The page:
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Coronavirus threatens iPhone 9 production and entire electronics industry

(Image credit: @OnLeaks/iGeeksBlog)

"I can't imagine a scenario where the supply chain isn't disrupted." Those are the words of Patrick Moorhead, a veteran electronics industry analysts talking about the coronavirus crisis and how it will affect the production of the iPhone and other electronics.

If you wanted to know why the markets are freaking out about the Wuhan virus even while it may not  e a huge threat yet in the U.S., here’s your answer. China is the number one producer of goods on the planet and it is now in complete panic mode, closing entire cities and limiting communications in what is the biggest quarantine operation in history.

That’s why thinking that this operation is not going to affect supply lines within the country is nothing sort of preposterous. 

Wuhan is a huge industrial hub

The epicenter of the coronavirus outbreak is considered a “central hub for transport and industry“ in China. 

The area is not only one of the biggest producers of iron and steel, it’s considered a ”crucial hub in the middle of China”, with the Yangtze river going across it, three railway stations and an airport. It’s also considered a major automobile industry, electronics, optics and fiberoptics production site. In fact, 230 of the Fortune 500 companies have investment in this area.

The virus — which at the time of this writing has reportedly killed 106 out of 4,515 infected people in the Asian country — will for sure affect all this activity. And the impact will ripple through the entire industrial network of the country all the way to the coastal centers where consumer electronics products are made for western companies like Apple.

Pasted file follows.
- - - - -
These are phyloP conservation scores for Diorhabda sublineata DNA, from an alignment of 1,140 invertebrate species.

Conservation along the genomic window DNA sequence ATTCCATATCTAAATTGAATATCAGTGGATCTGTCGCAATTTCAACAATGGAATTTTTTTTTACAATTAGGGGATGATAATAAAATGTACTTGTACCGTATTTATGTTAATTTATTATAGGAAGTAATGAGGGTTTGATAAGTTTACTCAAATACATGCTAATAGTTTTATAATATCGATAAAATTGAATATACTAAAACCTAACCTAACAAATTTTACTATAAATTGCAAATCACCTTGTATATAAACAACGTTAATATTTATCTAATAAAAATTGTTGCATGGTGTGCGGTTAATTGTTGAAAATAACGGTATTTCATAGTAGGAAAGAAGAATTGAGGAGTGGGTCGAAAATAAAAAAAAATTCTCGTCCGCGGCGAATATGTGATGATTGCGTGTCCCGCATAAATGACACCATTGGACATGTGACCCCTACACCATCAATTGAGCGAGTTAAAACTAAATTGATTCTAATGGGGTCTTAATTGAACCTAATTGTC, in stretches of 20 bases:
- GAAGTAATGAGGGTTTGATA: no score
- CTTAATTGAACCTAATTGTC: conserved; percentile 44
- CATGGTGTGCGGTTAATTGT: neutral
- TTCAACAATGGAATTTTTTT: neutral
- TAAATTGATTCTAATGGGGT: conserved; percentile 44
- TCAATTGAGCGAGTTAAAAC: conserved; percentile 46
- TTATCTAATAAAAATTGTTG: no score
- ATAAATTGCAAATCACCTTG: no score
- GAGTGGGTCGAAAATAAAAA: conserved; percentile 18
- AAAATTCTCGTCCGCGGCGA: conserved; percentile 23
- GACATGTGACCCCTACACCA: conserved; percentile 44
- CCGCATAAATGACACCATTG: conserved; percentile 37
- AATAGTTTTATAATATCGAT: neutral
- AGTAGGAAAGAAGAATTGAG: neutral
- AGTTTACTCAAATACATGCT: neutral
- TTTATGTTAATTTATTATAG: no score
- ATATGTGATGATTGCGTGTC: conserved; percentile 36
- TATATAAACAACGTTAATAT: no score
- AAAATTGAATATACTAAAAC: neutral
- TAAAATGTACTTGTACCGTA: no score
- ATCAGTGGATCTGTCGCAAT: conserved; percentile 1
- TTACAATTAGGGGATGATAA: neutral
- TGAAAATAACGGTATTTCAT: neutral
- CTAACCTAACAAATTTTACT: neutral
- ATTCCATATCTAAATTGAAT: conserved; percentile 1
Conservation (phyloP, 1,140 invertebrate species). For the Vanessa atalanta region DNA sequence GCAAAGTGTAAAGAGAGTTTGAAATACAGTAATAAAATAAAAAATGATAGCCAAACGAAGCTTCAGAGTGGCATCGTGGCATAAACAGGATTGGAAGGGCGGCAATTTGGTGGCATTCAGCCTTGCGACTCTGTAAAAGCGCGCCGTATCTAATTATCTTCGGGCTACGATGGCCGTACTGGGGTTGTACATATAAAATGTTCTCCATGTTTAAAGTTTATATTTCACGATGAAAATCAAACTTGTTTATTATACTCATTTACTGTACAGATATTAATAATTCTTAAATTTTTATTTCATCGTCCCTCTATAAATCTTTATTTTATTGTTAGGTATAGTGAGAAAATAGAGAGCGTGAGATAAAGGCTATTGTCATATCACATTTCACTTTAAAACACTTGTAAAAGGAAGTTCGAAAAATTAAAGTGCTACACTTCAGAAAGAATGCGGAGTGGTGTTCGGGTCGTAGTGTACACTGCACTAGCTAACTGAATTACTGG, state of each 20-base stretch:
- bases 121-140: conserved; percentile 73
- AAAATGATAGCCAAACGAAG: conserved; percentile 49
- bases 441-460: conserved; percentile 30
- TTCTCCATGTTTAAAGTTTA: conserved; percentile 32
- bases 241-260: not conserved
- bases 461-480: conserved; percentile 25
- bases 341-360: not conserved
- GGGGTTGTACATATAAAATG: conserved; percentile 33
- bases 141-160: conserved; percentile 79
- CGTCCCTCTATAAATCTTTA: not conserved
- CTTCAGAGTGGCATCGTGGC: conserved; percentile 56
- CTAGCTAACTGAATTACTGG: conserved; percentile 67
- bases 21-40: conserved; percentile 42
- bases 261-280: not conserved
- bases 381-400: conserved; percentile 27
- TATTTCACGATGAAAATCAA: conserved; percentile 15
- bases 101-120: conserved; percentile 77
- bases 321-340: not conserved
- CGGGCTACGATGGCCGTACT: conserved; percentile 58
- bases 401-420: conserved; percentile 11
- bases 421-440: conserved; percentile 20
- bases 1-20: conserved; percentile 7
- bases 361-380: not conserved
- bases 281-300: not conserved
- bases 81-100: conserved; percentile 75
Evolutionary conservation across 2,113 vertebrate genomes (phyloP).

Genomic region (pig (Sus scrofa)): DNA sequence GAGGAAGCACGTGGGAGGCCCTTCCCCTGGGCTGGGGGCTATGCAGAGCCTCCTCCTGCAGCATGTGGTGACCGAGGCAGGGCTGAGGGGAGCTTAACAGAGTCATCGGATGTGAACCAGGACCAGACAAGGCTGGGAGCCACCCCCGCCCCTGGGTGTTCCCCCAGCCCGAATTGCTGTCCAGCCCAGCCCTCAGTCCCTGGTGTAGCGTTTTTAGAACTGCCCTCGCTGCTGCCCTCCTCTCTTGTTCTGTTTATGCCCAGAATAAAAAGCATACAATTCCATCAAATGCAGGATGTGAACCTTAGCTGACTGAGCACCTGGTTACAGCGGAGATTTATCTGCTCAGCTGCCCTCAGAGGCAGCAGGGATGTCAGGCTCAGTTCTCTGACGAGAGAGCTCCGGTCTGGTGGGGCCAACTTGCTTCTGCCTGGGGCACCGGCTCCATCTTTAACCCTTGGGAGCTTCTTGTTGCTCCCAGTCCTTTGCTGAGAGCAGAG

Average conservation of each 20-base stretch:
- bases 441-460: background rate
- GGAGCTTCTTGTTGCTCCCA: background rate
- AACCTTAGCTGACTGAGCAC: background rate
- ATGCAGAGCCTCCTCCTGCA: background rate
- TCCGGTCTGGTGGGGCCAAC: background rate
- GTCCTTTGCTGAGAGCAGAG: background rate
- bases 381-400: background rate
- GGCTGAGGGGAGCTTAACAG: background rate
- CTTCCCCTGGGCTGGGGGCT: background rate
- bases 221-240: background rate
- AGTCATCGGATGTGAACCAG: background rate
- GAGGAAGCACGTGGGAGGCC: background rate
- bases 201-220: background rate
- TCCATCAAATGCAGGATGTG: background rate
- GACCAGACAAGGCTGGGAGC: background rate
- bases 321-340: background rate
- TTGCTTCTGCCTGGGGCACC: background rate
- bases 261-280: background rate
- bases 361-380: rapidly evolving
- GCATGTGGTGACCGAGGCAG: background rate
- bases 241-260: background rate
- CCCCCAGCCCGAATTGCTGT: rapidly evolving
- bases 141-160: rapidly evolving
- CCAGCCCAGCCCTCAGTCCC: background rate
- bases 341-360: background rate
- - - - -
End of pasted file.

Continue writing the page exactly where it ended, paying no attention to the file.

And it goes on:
First major test: the iPhone 9

Indeed, talking about the new iPhone SE 2 (also known as the iPhone 9) to Bloomberg, Moorhead said that "if there's one major hiccup in the raw materials, fabrication, assembly, test, and shipping, it will be a disruption." 

And that’s regardless of the fact that the factories that make that phone — in Zhengzhou and Shanghai — are more than 300 miles from the epidemic’s ground zero. Talking to Bloomberg’s Matthew Kanterman, those companies say they are in full alert and seemingly in damage control mode.

"We can confirm that we have measures in place to ensure that we can continue to meet all global manufacturing obligations."

Foxconn spokesperson

While Foxconn says this, it’s declining to give any specifics on how production will be affected and if there’s any disruption of production right now. 

We will know soon, though, as the virus effect may impact the release date of the  iPhone SE2, which is supposed to go into production next month for a March release. This will be the first serious test for both Apple’s providers. We will see if there is any delay from the rumored release dates in the coming days — or, if it finally hits the launch window, we will see what’s the availability for an iPhone that will for sure become one of the most popular on the planet.